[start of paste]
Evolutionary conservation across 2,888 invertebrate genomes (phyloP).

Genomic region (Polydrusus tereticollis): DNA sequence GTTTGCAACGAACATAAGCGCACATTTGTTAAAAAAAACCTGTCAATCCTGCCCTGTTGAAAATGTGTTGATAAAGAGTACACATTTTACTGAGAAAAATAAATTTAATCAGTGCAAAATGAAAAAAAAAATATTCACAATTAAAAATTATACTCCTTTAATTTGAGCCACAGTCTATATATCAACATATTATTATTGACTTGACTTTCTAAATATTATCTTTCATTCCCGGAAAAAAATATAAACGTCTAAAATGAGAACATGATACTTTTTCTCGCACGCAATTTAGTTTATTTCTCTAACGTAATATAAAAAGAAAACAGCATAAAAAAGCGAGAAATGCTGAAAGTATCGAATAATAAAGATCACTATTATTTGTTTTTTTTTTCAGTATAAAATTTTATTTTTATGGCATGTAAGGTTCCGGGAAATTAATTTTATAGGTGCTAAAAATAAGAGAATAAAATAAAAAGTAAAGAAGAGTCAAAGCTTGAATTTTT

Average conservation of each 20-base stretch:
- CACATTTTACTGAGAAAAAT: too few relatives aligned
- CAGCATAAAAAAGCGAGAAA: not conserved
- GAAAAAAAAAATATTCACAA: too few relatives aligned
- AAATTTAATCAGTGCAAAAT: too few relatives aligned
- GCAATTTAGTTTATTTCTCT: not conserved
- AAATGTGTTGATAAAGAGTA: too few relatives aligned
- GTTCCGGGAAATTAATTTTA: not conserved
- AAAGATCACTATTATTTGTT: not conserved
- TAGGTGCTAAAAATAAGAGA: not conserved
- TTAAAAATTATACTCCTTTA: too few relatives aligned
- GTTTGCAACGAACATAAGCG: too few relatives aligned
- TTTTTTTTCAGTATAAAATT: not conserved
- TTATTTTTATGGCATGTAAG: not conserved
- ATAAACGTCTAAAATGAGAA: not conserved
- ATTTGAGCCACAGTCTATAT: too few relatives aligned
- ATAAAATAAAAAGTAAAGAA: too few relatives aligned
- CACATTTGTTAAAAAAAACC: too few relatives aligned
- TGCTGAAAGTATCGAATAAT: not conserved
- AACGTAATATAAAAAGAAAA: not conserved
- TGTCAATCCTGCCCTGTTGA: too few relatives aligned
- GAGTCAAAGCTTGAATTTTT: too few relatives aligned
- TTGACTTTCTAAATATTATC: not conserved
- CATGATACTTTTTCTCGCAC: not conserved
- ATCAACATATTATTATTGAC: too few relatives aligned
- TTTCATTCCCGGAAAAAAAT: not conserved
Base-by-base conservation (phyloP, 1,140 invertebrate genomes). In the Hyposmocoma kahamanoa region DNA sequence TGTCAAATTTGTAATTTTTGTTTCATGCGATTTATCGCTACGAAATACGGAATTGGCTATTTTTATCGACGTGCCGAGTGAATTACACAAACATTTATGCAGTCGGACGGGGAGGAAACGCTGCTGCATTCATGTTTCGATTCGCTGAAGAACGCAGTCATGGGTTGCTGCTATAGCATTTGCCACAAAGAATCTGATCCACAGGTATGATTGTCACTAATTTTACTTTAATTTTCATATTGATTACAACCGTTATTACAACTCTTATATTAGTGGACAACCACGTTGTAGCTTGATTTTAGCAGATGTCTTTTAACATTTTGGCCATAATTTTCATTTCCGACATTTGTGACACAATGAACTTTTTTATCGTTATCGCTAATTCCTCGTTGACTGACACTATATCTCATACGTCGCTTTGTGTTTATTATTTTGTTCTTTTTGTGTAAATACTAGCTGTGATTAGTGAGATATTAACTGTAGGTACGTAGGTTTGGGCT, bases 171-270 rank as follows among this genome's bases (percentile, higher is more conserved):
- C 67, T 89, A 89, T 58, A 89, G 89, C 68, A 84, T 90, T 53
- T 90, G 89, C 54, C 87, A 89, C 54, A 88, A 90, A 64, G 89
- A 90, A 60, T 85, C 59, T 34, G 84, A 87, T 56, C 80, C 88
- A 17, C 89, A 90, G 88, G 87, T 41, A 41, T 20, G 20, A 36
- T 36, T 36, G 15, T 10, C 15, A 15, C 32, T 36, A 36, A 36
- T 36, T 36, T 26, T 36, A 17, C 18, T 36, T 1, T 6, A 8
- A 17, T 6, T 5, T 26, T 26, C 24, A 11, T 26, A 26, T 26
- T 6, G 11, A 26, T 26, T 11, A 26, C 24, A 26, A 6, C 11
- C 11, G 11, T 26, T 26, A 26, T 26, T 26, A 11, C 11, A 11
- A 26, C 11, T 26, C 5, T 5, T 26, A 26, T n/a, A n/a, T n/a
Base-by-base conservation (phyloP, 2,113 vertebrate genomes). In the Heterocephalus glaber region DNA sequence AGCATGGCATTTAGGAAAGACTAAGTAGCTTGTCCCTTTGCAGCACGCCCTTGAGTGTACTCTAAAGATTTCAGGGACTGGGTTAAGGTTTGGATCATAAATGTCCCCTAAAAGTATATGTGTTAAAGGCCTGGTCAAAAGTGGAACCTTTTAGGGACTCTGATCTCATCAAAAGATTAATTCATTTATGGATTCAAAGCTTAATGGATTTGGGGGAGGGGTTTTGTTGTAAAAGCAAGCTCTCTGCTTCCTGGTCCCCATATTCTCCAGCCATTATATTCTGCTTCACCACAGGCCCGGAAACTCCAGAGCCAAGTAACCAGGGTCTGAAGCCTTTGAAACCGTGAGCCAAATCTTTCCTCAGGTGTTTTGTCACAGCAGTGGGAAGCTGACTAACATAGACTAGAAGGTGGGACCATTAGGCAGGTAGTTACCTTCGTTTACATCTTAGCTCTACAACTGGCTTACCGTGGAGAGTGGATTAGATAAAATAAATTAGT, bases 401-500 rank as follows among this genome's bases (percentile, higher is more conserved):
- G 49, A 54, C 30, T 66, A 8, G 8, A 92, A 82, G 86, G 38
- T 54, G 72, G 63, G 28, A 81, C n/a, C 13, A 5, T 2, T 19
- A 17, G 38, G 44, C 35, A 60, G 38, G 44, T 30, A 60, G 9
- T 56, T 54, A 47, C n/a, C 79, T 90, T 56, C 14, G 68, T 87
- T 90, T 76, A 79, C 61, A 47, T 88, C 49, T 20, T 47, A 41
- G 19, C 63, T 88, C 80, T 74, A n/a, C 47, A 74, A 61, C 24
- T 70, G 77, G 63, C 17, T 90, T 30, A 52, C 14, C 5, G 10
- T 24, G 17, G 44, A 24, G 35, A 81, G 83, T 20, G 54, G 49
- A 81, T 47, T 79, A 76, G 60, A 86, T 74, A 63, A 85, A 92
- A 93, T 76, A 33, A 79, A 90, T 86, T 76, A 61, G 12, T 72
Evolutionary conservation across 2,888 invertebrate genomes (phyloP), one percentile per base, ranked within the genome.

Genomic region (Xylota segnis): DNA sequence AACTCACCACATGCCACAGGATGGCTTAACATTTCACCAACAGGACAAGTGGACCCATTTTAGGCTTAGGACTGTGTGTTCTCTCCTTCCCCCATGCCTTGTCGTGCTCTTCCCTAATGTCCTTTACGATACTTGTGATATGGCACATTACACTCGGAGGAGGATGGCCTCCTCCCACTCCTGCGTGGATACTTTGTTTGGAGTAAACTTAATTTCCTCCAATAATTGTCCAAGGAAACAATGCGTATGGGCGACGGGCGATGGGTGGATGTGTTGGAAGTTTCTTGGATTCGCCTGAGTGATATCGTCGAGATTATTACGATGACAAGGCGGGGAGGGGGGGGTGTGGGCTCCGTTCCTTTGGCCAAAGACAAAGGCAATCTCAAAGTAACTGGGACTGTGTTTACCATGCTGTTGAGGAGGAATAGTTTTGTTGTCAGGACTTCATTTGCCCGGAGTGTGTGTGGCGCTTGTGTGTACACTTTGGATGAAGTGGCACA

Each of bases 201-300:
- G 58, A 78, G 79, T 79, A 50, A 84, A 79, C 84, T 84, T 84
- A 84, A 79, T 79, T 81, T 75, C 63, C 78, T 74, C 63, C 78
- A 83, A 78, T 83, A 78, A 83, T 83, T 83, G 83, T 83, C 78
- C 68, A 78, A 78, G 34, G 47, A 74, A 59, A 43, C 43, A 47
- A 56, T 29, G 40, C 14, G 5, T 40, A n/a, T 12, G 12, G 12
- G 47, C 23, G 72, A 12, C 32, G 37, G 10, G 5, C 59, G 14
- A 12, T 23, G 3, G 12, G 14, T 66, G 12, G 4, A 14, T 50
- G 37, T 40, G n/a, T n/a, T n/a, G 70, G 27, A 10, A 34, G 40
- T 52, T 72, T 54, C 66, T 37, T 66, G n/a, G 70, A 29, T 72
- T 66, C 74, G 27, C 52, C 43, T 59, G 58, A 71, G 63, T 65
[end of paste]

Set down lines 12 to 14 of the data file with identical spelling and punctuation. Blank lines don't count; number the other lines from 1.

- TAGGTGCTAAAAATAAGAGA: not conserved
- TTAAAAATTATACTCCTTTA: too few relatives aligned
- GTTTGCAACGAACATAAGCG: too few relatives aligned